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The editors of Pig Health Today are acutely aware of the hardships facing the pork industry as it responds to plant closures, labor shortages and other challenges resulting from the pandemic.

At the same time, we recognize that maintaining herd health and biosecurity are vital to the industry’s long-term security and sustainability. We therefore will continue to report on the latest news and information to help the pork industry meet this goal. As always, we welcome your comments and editorial suggestions.

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Antibiotic use at weaning can reduce acute illness in pigs

The transition into the nursery phase for just-weaned pigs presents many challenges as they adapt to a new diet, a new environment and increased competition. Combine these stressors with exposure to bacterial pathogens such as Streptococcus suis and Haemophilus parasuis, and young pigs often need some extra help.

“Industry practice is to control respiratory disease in young, growing pigs with an antibiotic treatment at weaning,” said Joel Steckelberg, Iowa State University veterinary student. “I wanted to compare the effectiveness of two antibiotics, ceftiofur and enrofloxacin, on early wean-finish pig health.”

His study involved a 3,100-head sow farm that weaned pigs negative for porcine reproductive and respiratory syndrome virus (PRRSV) but with a high incidence of S. suis-related pneumonia and post-weaning septicemia.1

Pigs from 325 litters were weaned, on average, at 24.5 days of age, weighing 13.4 pounds, and were placed into pens of 54 pigs. The pens were randomly assigned to one of three treatment groups: ceftiofur (Ce), 1,275 pigs; enrofloxacin (En), 1,289 pigs; and negative control (NC), 1,280 pigs.

Steckelberg collected oral-fluid samples when pigs were enrolled in the study and again at its conclusion (5 weeks after the last pigs were enrolled). Two mortality spikes occurred and were investigated diagnostically.

A contract grower, blinded to the treatment groups, recorded mortalities, treatments and pulls into hospital pens. Individual pig care (IPC) scores were applied on days 2, 7, 11, 21 and 35 post-weaning. This was done to determine the percentage of acute (A), subacute (B) and chronic (C) pigs for each treatment group (Table 1).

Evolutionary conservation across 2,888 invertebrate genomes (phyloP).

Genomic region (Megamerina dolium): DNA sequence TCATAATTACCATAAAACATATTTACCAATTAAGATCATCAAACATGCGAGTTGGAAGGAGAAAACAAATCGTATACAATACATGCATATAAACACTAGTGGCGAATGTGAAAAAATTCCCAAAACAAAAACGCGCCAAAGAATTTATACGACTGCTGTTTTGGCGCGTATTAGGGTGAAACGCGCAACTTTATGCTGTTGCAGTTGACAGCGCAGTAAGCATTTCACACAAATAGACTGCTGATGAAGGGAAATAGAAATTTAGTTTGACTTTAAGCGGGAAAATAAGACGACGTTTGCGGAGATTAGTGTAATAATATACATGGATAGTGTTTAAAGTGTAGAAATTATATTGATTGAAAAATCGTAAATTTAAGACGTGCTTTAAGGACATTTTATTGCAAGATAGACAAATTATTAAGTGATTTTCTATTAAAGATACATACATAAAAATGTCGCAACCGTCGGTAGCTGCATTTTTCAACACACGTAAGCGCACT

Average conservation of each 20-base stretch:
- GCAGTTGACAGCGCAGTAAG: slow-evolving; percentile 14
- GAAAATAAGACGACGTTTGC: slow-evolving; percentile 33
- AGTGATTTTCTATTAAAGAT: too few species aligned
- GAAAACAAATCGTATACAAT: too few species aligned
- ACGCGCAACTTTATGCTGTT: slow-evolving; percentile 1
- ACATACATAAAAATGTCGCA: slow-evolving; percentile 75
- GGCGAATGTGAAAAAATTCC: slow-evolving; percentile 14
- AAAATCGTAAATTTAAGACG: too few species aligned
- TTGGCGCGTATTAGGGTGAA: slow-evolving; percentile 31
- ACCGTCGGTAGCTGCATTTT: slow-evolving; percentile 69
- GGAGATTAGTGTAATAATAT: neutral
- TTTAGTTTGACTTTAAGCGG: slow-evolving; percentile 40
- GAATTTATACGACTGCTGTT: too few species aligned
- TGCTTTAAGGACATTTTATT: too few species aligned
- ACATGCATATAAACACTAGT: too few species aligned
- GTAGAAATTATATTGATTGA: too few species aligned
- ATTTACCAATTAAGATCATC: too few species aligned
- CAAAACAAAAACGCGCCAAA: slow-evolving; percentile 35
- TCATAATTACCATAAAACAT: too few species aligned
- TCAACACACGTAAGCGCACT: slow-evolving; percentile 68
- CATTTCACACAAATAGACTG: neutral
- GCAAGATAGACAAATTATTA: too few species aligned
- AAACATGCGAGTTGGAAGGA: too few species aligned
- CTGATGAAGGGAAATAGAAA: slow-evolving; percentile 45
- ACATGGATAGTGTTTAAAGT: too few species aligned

To provide perspective of the pigs’ health profile, Steckelberg noted the following:

  • Oral fluids collected at placement were negative for PRRS and influenza-A virus of swine (IAV-S).
  • Tissue results from the first mortality spike showed all treatment groups had suis septicemia and were negative for PRRS and IAV-S.
  • Oral fluids tested for the second mortality spike were positive for IAV-S.
  • Oral fluids collected at the study’s conclusion were negative for IAV-S, and eight out of 12 samples were PRRSV-positive after vaccination (Fostera PRRS) 1 week prior.

The mortality percentage, as well as pigs in the hospital pens, were not statistically different among the three treatment groups, as shown in Table 1, Steckelberg noted.

In this flow, antibiotic treatments at weaning had no significant effect on early wean-finish mortality and recorded mixed results on morbidity when previously healthy pigs faced S. suis challenges.

“Groups that received antibiotics at weaning did have a significant reduction in acutely sick pigs,” he added, “thereby showing some health improvement during the early wean-finish phase.”




1 Steckelberg J, et al. Evaluation of antibiotics at weaning on swine respiratory disease in early wean-finish phase. Student Seminar, 49th American Association of Swine Veterinarians’ Annual Meeting. 2018;73-74.

Posted on July 9, 2018

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